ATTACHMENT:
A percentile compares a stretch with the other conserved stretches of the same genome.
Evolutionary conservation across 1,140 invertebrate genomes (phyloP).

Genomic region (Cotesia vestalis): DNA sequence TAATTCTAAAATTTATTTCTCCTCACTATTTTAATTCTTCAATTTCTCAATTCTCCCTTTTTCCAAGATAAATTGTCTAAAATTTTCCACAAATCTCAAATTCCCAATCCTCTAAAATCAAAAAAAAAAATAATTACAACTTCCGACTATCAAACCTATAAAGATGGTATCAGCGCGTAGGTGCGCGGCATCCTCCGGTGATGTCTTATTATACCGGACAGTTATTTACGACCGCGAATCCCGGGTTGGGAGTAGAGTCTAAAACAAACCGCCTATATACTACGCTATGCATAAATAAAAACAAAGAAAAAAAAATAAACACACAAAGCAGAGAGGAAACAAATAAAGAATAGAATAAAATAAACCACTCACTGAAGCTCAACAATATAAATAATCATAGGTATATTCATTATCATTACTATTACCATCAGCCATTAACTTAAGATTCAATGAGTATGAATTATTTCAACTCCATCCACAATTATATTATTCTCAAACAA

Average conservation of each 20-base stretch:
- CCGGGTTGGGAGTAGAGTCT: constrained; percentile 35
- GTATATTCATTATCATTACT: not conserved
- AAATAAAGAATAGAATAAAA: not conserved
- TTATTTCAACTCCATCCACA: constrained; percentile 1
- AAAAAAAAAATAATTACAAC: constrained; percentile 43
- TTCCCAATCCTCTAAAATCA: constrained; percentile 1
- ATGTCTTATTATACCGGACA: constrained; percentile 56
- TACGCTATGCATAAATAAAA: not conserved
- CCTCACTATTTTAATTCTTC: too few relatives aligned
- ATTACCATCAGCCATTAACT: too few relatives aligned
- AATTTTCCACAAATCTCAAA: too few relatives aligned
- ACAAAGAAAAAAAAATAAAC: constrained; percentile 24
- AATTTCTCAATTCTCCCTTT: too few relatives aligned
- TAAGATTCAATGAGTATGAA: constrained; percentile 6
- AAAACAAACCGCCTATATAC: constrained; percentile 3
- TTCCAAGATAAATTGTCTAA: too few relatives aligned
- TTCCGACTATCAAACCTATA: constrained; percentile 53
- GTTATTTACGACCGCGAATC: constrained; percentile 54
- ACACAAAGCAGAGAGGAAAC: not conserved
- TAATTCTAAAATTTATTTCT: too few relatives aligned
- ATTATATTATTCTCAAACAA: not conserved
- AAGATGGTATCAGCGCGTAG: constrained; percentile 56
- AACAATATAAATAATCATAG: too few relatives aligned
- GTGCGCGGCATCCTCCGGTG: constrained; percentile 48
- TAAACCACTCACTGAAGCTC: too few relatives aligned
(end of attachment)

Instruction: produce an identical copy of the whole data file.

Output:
A percentile compares a stretch with the other conserved stretches of the same genome.
Evolutionary conservation across 1,140 invertebrate genomes (phyloP).

Genomic region (Cotesia vestalis): DNA sequence TAATTCTAAAATTTATTTCTCCTCACTATTTTAATTCTTCAATTTCTCAATTCTCCCTTTTTCCAAGATAAATTGTCTAAAATTTTCCACAAATCTCAAATTCCCAATCCTCTAAAATCAAAAAAAAAAATAATTACAACTTCCGACTATCAAACCTATAAAGATGGTATCAGCGCGTAGGTGCGCGGCATCCTCCGGTGATGTCTTATTATACCGGACAGTTATTTACGACCGCGAATCCCGGGTTGGGAGTAGAGTCTAAAACAAACCGCCTATATACTACGCTATGCATAAATAAAAACAAAGAAAAAAAAATAAACACACAAAGCAGAGAGGAAACAAATAAAGAATAGAATAAAATAAACCACTCACTGAAGCTCAACAATATAAATAATCATAGGTATATTCATTATCATTACTATTACCATCAGCCATTAACTTAAGATTCAATGAGTATGAATTATTTCAACTCCATCCACAATTATATTATTCTCAAACAA

Average conservation of each 20-base stretch:
- CCGGGTTGGGAGTAGAGTCT: constrained; percentile 35
- GTATATTCATTATCATTACT: not conserved
- AAATAAAGAATAGAATAAAA: not conserved
- TTATTTCAACTCCATCCACA: constrained; percentile 1
- AAAAAAAAAATAATTACAAC: constrained; percentile 43
- TTCCCAATCCTCTAAAATCA: constrained; percentile 1
- ATGTCTTATTATACCGGACA: constrained; percentile 56
- TACGCTATGCATAAATAAAA: not conserved
- CCTCACTATTTTAATTCTTC: too few relatives aligned
- ATTACCATCAGCCATTAACT: too few relatives aligned
- AATTTTCCACAAATCTCAAA: too few relatives aligned
- ACAAAGAAAAAAAAATAAAC: constrained; percentile 24
- AATTTCTCAATTCTCCCTTT: too few relatives aligned
- TAAGATTCAATGAGTATGAA: constrained; percentile 6
- AAAACAAACCGCCTATATAC: constrained; percentile 3
- TTCCAAGATAAATTGTCTAA: too few relatives aligned
- TTCCGACTATCAAACCTATA: constrained; percentile 53
- GTTATTTACGACCGCGAATC: constrained; percentile 54
- ACACAAAGCAGAGAGGAAAC: not conserved
- TAATTCTAAAATTTATTTCT: too few relatives aligned
- ATTATATTATTCTCAAACAA: not conserved
- AAGATGGTATCAGCGCGTAG: constrained; percentile 56
- AACAATATAAATAATCATAG: too few relatives aligned
- GTGCGCGGCATCCTCCGGTG: constrained; percentile 48
- TAAACCACTCACTGAAGCTC: too few relatives aligned